Academic economists have emphasized the “how it works” part of economics; in econometrics, for example,  the focus is on hypothesis testing to determine which model of the economy is best, rather than on forecasting the future of the economy. Academic economists do evaluate policy proposals theoretically and empirically, and they do provide forecasts of the economy. But forecasting in particular is not the main focus of their efforts, , and they’ve all but ignored – even looked down their noses upon – forecasters and practitioners in the government and business communities. They are often viewed as data grubbers who use old-fashioned models and techniques, and are thus unworthy of attention from high-minded academics.

However, a few practitioners saw the housing bubble coming. Shouldn’t academic economists try to learn from them? What did they see that the academics missed? In addition, if the practitioners in the field are unaware of or do not have the technical ability to use the best approaches to the problems they face – criticism from academic economists over how business economists used value-at-risk models prior to the recession comes to mind – whose fault is that? Shouldn’t academics try to help the practitioners get over this hurdle instead of turning their backs on the problem, and then looking down at them when they don’t use or misapply cutting edge techniques?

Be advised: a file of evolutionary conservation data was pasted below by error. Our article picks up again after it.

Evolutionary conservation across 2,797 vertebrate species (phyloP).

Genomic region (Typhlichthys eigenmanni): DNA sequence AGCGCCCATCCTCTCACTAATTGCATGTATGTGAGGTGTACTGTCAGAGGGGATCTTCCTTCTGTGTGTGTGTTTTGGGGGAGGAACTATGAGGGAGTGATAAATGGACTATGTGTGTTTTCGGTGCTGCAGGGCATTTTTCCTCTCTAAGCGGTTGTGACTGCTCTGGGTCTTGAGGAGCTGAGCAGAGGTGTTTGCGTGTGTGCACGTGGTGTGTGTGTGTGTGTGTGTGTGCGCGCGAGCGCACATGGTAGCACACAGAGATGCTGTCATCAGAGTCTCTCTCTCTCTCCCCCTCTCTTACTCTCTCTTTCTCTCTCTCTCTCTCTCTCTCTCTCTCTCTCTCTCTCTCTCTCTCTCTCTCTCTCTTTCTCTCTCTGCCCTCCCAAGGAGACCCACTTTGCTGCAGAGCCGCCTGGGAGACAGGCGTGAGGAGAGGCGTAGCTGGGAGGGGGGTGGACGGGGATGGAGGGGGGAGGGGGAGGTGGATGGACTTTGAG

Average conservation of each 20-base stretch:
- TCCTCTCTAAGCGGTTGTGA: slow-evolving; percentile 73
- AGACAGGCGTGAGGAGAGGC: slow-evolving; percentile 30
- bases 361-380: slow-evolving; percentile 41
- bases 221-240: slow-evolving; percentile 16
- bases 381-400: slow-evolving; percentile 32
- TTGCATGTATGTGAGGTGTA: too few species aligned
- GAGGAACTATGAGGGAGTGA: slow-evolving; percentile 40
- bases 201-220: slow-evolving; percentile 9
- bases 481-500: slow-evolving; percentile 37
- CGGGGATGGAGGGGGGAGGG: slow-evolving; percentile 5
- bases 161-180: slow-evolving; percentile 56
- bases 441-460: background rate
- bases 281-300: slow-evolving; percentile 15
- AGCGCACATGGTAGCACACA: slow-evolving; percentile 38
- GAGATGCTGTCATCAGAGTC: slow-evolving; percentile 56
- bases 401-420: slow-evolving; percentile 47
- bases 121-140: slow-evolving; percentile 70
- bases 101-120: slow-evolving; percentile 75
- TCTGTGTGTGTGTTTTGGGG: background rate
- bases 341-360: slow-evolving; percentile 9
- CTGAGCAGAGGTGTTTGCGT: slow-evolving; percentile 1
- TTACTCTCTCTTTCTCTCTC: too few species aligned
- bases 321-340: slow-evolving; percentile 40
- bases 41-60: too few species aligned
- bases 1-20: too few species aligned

The failure of academic economists to predict the crisis shows just how costly such insularity and arrogance can be. The patient (the economy) didn’t need to have a heart attack (financial meltdown), because even though the signs were there, the academic community had little interest in learning how to read them, let alone in developing early warning and intervention strategies for bubbles and other problems. The Fed does some of this, of course, and the financial crisis has motivated some academic interest in developing early warning systems that would have helped us to identify and do something about stock, housing, and other bubbles before they inflated to dangerous levels.

The medical profession would do much worse without connections between the practitioners in the field and the how-it-works types in the labs. The questions researchers ask, for example, are shaped by the needs of the practitioners trying to prevent and cure illness. What types of tests can doctors do in their offices and labs to quickly and reliably indicate the current health of a patient and to forecast future health problems? In economics, if reliable tests for bubbles had been available to business economists, that could have saved the economy from considerable losses.

Economics has lost the connection between the practitioners and the academics. This may have something to do with the desire among economists to become more of a science – a heavy focus on theory and math is the result. But no matter the cause, if we want to do all that we can to avoid big economic problems, and if we want to use the feedback from those testing economic ideas on real world applications as a way of better understanding how the economy works, then we must reestablish these ties.

PHOTO: A stethoscope rests on a container of hand sanitizer inside of the doctor’s office of One Medical Group in New York March 17, 2010. REUTERS/Lucas Jackson